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Overdraft Protection

Paycheck to paycheck is a stressful way to live. Many Americans claim they have too much “month at the end of their paychecks,”and unfortunately, they’re not alone. According to a CareerBuilder survey, almost 80% of Americans live paycheck to paycheck.

Luckily, banks offer overdraft protection to bridge the gap between bills due on Thursday and Friday payday.

When banks charge customers a small fee to cover account overdraws, it’s called overdraft protection. Though it’s not ideal to “bank” on using overdraft protection to cover your expenditures, it’s often better than letting bills go unpaid or dealing with late fees or bounced checks.

At most banks, you can opt to use overdraft protection. It’s also possible to use a backup credit card or a savings account and link it to your checking account just in case your spending exceeds your income.

Don't bank on it

Most financial institutions charge $35-40 per overdraft item. In the past, banks reordered debits and credits and charged more overdraft fees, unleashing even more financial burden on their sometimes already-strained customers.

Here’s an example: Paul has $50 in his checking account. He buys a pack of gum for $1. Later, he purchases lunch for $7. He buys a soda on the way home. Simultaneously, his cable bill and water bill (both $20) are due and his car payment of $200 is auto-paid from his checking account. The bank could use the order of transactions to charge Paul more. See the chart below for an illustration:

When you’re living paycheck to paycheck, the extra $175 in overdraft fees can be stressful, and these past overdraft practices ultimately created an outpouring of complaints from bank customers. According to a report by the Consumer Financial Protection Bureau, financial institutions were earning over $15 billion in overdraft or non-sufficient fund fees in 2016.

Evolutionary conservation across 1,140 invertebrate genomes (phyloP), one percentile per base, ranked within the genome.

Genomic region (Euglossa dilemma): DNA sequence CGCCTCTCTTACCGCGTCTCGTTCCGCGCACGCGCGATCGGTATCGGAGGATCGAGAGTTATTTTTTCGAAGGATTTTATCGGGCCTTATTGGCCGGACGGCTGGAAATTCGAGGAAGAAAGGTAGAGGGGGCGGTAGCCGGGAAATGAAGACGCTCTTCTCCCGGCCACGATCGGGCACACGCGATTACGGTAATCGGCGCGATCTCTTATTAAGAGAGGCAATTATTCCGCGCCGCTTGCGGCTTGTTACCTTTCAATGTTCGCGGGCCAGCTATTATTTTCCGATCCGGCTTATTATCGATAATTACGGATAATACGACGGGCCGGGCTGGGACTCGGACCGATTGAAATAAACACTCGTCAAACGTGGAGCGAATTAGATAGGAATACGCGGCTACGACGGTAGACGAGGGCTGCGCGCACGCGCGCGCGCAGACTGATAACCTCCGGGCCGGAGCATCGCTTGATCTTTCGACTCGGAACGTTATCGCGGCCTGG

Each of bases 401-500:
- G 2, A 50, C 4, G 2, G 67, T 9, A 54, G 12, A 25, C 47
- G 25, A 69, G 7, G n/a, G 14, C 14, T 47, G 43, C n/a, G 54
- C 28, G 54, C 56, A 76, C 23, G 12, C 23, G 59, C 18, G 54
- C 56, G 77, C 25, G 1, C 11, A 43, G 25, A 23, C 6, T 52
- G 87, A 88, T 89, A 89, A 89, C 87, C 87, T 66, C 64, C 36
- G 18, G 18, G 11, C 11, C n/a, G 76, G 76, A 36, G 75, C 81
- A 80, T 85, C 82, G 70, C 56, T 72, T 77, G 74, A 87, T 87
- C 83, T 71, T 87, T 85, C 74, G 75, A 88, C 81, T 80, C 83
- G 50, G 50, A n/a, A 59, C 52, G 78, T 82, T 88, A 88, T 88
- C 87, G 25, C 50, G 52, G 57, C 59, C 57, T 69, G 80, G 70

Lawsuits were filed against banks over these types of overdraft charges, and banks were forced to issue refunds for their mishandling of overdraft fees. Most banks settled and issued refunds for any transactions that could have been resequenced to incur fewer fees.

Nowadays, if you start the day with an overdraft, as long as you deposit funds before the end of the day, your overdraft fees should disappear.

An alternative you'll want to avoid

Compared to payday loans, the overdraft protection program looks like an awesome deal. Payday loans, which are small, short-term unsecured loans, are one really expensive way to  bridge the gap between paychecks. Payday loans charge anywhere from 36% to 39% in interest charges. If you need $100 to get you to the next payday, do whatever you can to avoid a payday loan. Overdrafting your account is a much cheaper alternative.

Small business overdraft protection

If you’re a small business owner, it’s imperative that you have small business overdraft protection. After all, it’s inevitable: A huge supply bill may come through at the same time payroll is due. Instead of scrambling for extra funds, your bank will cover you with its overdraft protection program.

Most banks have automation for moving funds around when needed. You can apply for a credit card as well, which will be linked to your checking account. If your checking account is overdrawn, it will draw funds from the credit card. Some overdraft protection programs will charge a low fee ($10 or 3% of the transaction).

Personal checking overdraft protection

Personal checking accounts also offer opt-in overdraft protection. If you see a pattern of $35 overdraft fees each month, you may want to consider overdraft protection. You can open a savings account linked to your checking account as another source to withdraw funds.

If there’s typically nothing in your savings account, however, there’s a solution: Link a low line of credit to your checking account. Typically, the fee to transfer funds to cover a deficit in your account is only $10 instead of $35.

Final thoughts

If you discover that your spending habits, bill cycles, and paydays do not align, consider having a conversation with your credit card company, car loan credit union or other creditors. You may be able to shift your due dates move your due date to a few days later to avoid late fees or overdraft fees altogether.